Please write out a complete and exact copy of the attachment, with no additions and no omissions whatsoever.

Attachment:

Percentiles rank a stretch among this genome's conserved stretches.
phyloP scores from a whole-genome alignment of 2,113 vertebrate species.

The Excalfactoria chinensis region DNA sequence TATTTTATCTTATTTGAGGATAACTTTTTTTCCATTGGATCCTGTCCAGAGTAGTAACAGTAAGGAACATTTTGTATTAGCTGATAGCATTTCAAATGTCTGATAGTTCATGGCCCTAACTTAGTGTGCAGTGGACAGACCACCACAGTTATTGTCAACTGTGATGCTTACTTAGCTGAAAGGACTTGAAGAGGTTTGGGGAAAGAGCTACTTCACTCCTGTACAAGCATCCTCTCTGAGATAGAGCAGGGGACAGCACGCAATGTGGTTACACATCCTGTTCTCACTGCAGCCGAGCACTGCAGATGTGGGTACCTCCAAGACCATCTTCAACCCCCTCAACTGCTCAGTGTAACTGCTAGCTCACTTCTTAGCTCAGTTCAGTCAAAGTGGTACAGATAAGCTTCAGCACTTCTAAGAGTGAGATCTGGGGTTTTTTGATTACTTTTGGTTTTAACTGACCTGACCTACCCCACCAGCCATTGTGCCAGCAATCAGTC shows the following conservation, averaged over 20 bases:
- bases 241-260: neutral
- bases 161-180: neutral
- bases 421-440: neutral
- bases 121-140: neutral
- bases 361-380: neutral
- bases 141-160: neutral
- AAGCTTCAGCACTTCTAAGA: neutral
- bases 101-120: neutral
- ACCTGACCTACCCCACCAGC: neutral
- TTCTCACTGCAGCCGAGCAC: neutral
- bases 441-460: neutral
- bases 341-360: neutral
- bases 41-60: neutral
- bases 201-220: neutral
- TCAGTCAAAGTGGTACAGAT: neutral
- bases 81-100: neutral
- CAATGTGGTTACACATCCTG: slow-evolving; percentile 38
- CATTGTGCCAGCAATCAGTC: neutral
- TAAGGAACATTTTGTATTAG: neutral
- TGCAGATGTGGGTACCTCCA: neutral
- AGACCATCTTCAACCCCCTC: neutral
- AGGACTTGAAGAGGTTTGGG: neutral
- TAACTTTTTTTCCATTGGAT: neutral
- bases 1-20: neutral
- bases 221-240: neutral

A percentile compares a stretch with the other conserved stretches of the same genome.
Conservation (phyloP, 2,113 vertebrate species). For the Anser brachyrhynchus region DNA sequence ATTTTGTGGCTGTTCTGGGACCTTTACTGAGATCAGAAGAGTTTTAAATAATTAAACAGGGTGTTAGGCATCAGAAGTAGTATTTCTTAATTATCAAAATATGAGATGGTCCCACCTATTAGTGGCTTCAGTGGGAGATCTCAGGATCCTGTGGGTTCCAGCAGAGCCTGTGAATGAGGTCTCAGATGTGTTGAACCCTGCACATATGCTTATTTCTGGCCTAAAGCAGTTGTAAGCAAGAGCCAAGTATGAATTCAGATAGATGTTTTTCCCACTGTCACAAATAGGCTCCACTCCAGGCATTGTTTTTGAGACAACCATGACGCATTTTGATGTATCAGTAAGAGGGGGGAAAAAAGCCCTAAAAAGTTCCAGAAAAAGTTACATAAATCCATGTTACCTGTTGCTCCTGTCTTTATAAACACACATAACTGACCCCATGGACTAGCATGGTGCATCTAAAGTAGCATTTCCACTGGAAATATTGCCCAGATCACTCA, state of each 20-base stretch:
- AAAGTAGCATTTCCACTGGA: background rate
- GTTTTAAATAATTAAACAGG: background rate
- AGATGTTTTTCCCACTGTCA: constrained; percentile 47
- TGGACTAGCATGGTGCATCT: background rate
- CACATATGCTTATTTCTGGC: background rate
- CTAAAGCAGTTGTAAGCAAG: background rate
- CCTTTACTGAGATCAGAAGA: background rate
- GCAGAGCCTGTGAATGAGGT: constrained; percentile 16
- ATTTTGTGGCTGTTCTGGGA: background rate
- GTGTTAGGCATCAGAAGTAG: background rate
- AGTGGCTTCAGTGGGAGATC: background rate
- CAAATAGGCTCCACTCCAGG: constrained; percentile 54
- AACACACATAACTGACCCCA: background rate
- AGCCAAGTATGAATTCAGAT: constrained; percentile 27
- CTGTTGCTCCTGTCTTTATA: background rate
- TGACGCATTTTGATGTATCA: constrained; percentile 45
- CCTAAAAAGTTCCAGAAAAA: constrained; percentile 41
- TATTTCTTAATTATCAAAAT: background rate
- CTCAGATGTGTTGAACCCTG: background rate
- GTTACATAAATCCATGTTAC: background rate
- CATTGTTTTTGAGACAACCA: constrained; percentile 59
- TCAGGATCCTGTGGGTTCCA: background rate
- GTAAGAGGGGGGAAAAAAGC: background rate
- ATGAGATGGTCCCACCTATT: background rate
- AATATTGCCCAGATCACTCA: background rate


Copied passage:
Percentiles rank a stretch among this genome's conserved stretches.
phyloP scores from a whole-genome alignment of 2,113 vertebrate species.

The Excalfactoria chinensis region DNA sequence TATTTTATCTTATTTGAGGATAACTTTTTTTCCATTGGATCCTGTCCAGAGTAGTAACAGTAAGGAACATTTTGTATTAGCTGATAGCATTTCAAATGTCTGATAGTTCATGGCCCTAACTTAGTGTGCAGTGGACAGACCACCACAGTTATTGTCAACTGTGATGCTTACTTAGCTGAAAGGACTTGAAGAGGTTTGGGGAAAGAGCTACTTCACTCCTGTACAAGCATCCTCTCTGAGATAGAGCAGGGGACAGCACGCAATGTGGTTACACATCCTGTTCTCACTGCAGCCGAGCACTGCAGATGTGGGTACCTCCAAGACCATCTTCAACCCCCTCAACTGCTCAGTGTAACTGCTAGCTCACTTCTTAGCTCAGTTCAGTCAAAGTGGTACAGATAAGCTTCAGCACTTCTAAGAGTGAGATCTGGGGTTTTTTGATTACTTTTGGTTTTAACTGACCTGACCTACCCCACCAGCCATTGTGCCAGCAATCAGTC shows the following conservation, averaged over 20 bases:
- bases 241-260: neutral
- bases 161-180: neutral
- bases 421-440: neutral
- bases 121-140: neutral
- bases 361-380: neutral
- bases 141-160: neutral
- AAGCTTCAGCACTTCTAAGA: neutral
- bases 101-120: neutral
- ACCTGACCTACCCCACCAGC: neutral
- TTCTCACTGCAGCCGAGCAC: neutral
- bases 441-460: neutral
- bases 341-360: neutral
- bases 41-60: neutral
- bases 201-220: neutral
- TCAGTCAAAGTGGTACAGAT: neutral
- bases 81-100: neutral
- CAATGTGGTTACACATCCTG: slow-evolving; percentile 38
- CATTGTGCCAGCAATCAGTC: neutral
- TAAGGAACATTTTGTATTAG: neutral
- TGCAGATGTGGGTACCTCCA: neutral
- AGACCATCTTCAACCCCCTC: neutral
- AGGACTTGAAGAGGTTTGGG: neutral
- TAACTTTTTTTCCATTGGAT: neutral
- bases 1-20: neutral
- bases 221-240: neutral

A percentile compares a stretch with the other conserved stretches of the same genome.
Conservation (phyloP, 2,113 vertebrate species). For the Anser brachyrhynchus region DNA sequence ATTTTGTGGCTGTTCTGGGACCTTTACTGAGATCAGAAGAGTTTTAAATAATTAAACAGGGTGTTAGGCATCAGAAGTAGTATTTCTTAATTATCAAAATATGAGATGGTCCCACCTATTAGTGGCTTCAGTGGGAGATCTCAGGATCCTGTGGGTTCCAGCAGAGCCTGTGAATGAGGTCTCAGATGTGTTGAACCCTGCACATATGCTTATTTCTGGCCTAAAGCAGTTGTAAGCAAGAGCCAAGTATGAATTCAGATAGATGTTTTTCCCACTGTCACAAATAGGCTCCACTCCAGGCATTGTTTTTGAGACAACCATGACGCATTTTGATGTATCAGTAAGAGGGGGGAAAAAAGCCCTAAAAAGTTCCAGAAAAAGTTACATAAATCCATGTTACCTGTTGCTCCTGTCTTTATAAACACACATAACTGACCCCATGGACTAGCATGGTGCATCTAAAGTAGCATTTCCACTGGAAATATTGCCCAGATCACTCA, state of each 20-base stretch:
- AAAGTAGCATTTCCACTGGA: background rate
- GTTTTAAATAATTAAACAGG: background rate
- AGATGTTTTTCCCACTGTCA: constrained; percentile 47
- TGGACTAGCATGGTGCATCT: background rate
- CACATATGCTTATTTCTGGC: background rate
- CTAAAGCAGTTGTAAGCAAG: background rate
- CCTTTACTGAGATCAGAAGA: background rate
- GCAGAGCCTGTGAATGAGGT: constrained; percentile 16
- ATTTTGTGGCTGTTCTGGGA: background rate
- GTGTTAGGCATCAGAAGTAG: background rate
- AGTGGCTTCAGTGGGAGATC: background rate
- CAAATAGGCTCCACTCCAGG: constrained; percentile 54
- AACACACATAACTGACCCCA: background rate
- AGCCAAGTATGAATTCAGAT: constrained; percentile 27
- CTGTTGCTCCTGTCTTTATA: background rate
- TGACGCATTTTGATGTATCA: constrained; percentile 45
- CCTAAAAAGTTCCAGAAAAA: constrained; percentile 41
- TATTTCTTAATTATCAAAAT: background rate
- CTCAGATGTGTTGAACCCTG: background rate
- GTTACATAAATCCATGTTAC: background rate
- CATTGTTTTTGAGACAACCA: constrained; percentile 59
- TCAGGATCCTGTGGGTTCCA: background rate
- GTAAGAGGGGGGAAAAAAGC: background rate
- ATGAGATGGTCCCACCTATT: background rate
- AATATTGCCCAGATCACTCA: background rate